IN CONVERSATION WITH INES TAZI
Interview by Jana Letonja
Netflix star, digital creator, and beauty-tech entrepreneur Ines Tazi is part of the cast in the newest Netflix reality dating series ‘Perfect Match’, which premiered this Valentine’s Day, 14th February. ‘Perfect Match’ brings together 23 fan-favorite singles from ‘Love Is Blind’, ‘Too Hot to Handle’, ‘The Circle’, ‘The Ultimatum’ and more to a new, all-star dating competition with a new spin on finding romance. Taking place in a tropical paradise, contestants compete to form relationships as the most compatible couples have the opportunity to play matchmaker themselves by either creating chemistry or ensuring chaos. The last four episodes will be released on Netflix on 28th February.
Ines, we’re able to watch you in Netflix’s newest reality dating series ‘Perfect Match’. What can we expect from this all-star reality dating series, where we’ll be seeing so many familiar faces?
‘Perfect Match’ is definitely not your average reality dating series. It’s packed with crazy twists and unexpected matches. The cast is an insane mix of personalities that create a perfect blend for a trauma bond. You can expect the unexpected, which will leave you looking at your dating life as if it was pure bliss. So, be ready to laugh, cry and feel all the emotions that come with finding the perfect match.
Previously, you’ve been part of the cast on ‘The Circle France’. What made you join reality dating series in the first place?
I never thought I’d end up on a reality dating series. I’ve always been passionate about acting and fashion, so I started an Instagram account that gained a bit of attention. I guess people love some good old awkwardness. And then, out of the blue, a producer reached out to me in my DMs. To be honest, I never saw myself as a reality TV star and I know there are a lot of stereotypes surrounding that. But I’m proud to have been part of ‘The Circle France’ and ‘Perfect Match’ and to show that women can be activists, feminists, entrepreneurs, university graduates and reality TV stars all at the same time. Who knew my love for fashion would lead me to this.
As viewers, it’s sometimes hard to understand how two people can actually fall in love and form a real connection on TV, in such an environment. Can you share some insight for us on this? And, do you believe in real love being formed on a dating series?
I totally get where you’re coming from. As someone who’s been in that environment, I was also skeptical at first. But what you see on the show is actually relatable and has for some of us had real life relationships that formed. Yet, of course, the stress of the cameras can make things a little exaggerated at times. It’s not easy trying to connect with someone while knowing that millions of people will be watching your every move. However, I truly believe that real love can be found anywhere, including on a dating series. I haven’t found love on ‘The Circle’, I was in a relationship at the time, but I found friendships for a lifetime, so making meaningful bonds on a show is possible.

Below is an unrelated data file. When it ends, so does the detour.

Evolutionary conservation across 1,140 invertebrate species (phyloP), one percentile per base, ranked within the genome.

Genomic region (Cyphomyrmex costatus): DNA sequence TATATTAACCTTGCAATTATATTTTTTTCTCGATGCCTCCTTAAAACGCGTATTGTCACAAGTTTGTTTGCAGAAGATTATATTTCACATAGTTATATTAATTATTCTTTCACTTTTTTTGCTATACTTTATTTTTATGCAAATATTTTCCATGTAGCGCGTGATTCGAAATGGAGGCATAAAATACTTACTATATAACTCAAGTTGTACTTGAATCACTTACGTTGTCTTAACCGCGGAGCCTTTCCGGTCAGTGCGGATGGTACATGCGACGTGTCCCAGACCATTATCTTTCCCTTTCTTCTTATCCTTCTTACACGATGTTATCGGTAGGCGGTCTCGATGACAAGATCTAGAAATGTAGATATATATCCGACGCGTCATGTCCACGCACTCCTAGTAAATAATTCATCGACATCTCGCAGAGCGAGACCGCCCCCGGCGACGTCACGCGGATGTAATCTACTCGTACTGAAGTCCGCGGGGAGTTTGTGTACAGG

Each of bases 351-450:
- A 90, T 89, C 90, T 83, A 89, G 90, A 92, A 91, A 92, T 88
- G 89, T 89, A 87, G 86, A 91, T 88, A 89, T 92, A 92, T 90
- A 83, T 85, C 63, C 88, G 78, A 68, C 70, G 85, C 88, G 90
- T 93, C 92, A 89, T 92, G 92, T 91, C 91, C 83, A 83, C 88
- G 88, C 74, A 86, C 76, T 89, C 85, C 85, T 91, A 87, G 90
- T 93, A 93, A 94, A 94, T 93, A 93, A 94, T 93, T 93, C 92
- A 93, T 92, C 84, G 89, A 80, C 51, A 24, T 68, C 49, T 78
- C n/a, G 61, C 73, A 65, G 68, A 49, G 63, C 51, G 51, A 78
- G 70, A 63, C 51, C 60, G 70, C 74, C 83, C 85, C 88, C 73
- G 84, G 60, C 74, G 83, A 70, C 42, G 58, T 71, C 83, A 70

You attended school in London and have a degree in Political Economics. From there on, you were also accepted into the prestigious French drama school Cours Flourent to pursue your first love, acting. What sparked your interest in Political Economics as your first love has always been acting?
I always knew I loved acting and wanted to pursue it, but at the same time I was really interested in understanding the world around me and the issues facing our society. As a child, growing up in Morocco, I was always aware of my own position when trying to stand up against inequalities, especially in regard to women. This made me want to have a career that could maybe one day impact other women for the better. I first wanted to create awareness by acting, then more cautiously thought I should work for NGO.
Since I was always fascinated by sociology, politics and history, that passion for learning about the past and how it shapes our present led me to complete a 4 year Bachelor’s degree in Development Studies with a focus on Political economy in London. Pursuing this BA has been extremely challenging, but so enlightening on so many levels. I knew I wanted to start a business, but did not know how to do so ethically and sustainably without contributing further to existing problems. This degree allowed me to open my mind on a whole other level.
But as I continued to explore my interests, I realized that acting was also a huge part of who I was and something I couldn’t ignore. So, I took a leap and applied to Cours Flourent. While I was conflicted on how to combine all these passions for a long time and at time felt not legitimate, I am proud to be where I am now and to be able to start having opportunities to combine all my passions and engagements.
You recently settled in LA, as you want to expand your acting skills and engage deeper with it. What are your dreams and goals for your acting career?
That’s a hard question. I want to take more acting classes and see what comes my way. But I am a perfectionist and I want to start from the beginning, by working up to perfect my acting skills and ideally get outside of my comfort zone. I love exploring different hurdles women face depending on their environment, culture, socio-economic background or event century. It is truly challenging and a humbling experience to try to embody and share some of those women’s lives. However, I want to stay curious for whatever comes my way and keep an open mind on what will be my next project. I would also love to work on a political talk show one day. Using humor for constructive provocation is one of my most powerful tools.